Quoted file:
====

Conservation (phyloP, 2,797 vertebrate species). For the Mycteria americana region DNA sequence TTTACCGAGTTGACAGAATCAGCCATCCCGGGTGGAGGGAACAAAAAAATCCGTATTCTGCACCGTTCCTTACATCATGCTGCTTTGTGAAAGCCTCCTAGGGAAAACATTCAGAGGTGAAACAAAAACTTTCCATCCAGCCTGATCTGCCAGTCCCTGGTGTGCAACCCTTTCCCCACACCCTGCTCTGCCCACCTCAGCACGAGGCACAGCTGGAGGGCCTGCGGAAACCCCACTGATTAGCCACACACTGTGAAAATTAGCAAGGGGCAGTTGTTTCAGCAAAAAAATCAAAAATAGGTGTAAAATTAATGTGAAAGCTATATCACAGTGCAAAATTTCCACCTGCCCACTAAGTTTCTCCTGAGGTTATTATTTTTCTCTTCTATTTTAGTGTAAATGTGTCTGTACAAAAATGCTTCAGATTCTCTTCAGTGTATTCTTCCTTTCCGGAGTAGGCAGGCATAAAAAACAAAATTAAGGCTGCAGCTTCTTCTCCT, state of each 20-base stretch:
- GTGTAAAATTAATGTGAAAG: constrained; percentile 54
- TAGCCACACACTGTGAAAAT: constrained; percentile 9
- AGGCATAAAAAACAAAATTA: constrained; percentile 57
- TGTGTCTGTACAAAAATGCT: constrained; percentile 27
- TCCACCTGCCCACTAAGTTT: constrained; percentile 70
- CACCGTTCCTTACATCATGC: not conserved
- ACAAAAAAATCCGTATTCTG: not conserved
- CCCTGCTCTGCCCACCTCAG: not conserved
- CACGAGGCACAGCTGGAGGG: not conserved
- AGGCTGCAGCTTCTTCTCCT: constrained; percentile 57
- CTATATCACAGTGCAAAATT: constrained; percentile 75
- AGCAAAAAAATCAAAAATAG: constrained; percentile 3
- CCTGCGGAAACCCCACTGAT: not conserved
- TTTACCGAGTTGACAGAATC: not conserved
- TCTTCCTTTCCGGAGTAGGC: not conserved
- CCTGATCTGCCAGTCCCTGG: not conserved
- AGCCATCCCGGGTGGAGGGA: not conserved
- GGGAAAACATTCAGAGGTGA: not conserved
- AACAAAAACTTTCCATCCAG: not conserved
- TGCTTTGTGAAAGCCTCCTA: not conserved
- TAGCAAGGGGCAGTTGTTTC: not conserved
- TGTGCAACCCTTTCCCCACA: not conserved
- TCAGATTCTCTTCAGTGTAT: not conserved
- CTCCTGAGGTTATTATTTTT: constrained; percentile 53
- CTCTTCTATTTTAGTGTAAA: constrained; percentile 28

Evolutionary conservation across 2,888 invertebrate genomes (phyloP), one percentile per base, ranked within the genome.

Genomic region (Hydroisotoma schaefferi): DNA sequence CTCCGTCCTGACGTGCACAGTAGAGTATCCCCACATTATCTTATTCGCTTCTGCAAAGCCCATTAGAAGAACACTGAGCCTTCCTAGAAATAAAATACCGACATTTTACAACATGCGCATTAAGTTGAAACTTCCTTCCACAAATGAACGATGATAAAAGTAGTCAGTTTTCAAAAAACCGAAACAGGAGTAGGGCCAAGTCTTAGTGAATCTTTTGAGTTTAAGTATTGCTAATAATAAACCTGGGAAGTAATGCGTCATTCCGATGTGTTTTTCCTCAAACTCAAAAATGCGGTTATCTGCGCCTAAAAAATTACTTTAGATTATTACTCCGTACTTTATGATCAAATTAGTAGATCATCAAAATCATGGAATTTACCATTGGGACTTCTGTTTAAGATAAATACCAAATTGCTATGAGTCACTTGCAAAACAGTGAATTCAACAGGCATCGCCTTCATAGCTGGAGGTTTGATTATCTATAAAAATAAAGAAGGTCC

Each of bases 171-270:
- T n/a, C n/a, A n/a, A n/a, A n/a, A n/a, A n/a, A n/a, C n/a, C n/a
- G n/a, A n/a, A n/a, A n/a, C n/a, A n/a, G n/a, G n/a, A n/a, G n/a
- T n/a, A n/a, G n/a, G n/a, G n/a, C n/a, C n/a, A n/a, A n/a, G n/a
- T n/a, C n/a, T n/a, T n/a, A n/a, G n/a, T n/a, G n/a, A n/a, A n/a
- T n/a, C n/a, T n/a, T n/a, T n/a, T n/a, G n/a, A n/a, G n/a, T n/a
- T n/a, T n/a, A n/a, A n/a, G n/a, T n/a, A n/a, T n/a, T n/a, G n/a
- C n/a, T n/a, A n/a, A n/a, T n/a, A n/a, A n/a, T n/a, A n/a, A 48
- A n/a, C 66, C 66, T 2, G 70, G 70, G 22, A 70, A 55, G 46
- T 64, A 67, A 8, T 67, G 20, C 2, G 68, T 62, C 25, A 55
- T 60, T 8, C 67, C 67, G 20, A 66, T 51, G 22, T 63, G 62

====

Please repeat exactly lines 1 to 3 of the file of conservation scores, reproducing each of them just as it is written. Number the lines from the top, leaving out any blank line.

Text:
Conservation (phyloP, 2,797 vertebrate species). For the Mycteria americana region DNA sequence TTTACCGAGTTGACAGAATCAGCCATCCCGGGTGGAGGGAACAAAAAAATCCGTATTCTGCACCGTTCCTTACATCATGCTGCTTTGTGAAAGCCTCCTAGGGAAAACATTCAGAGGTGAAACAAAAACTTTCCATCCAGCCTGATCTGCCAGTCCCTGGTGTGCAACCCTTTCCCCACACCCTGCTCTGCCCACCTCAGCACGAGGCACAGCTGGAGGGCCTGCGGAAACCCCACTGATTAGCCACACACTGTGAAAATTAGCAAGGGGCAGTTGTTTCAGCAAAAAAATCAAAAATAGGTGTAAAATTAATGTGAAAGCTATATCACAGTGCAAAATTTCCACCTGCCCACTAAGTTTCTCCTGAGGTTATTATTTTTCTCTTCTATTTTAGTGTAAATGTGTCTGTACAAAAATGCTTCAGATTCTCTTCAGTGTATTCTTCCTTTCCGGAGTAGGCAGGCATAAAAAACAAAATTAAGGCTGCAGCTTCTTCTCCT, state of each 20-base stretch:
- GTGTAAAATTAATGTGAAAG: constrained; percentile 54
- TAGCCACACACTGTGAAAAT: constrained; percentile 9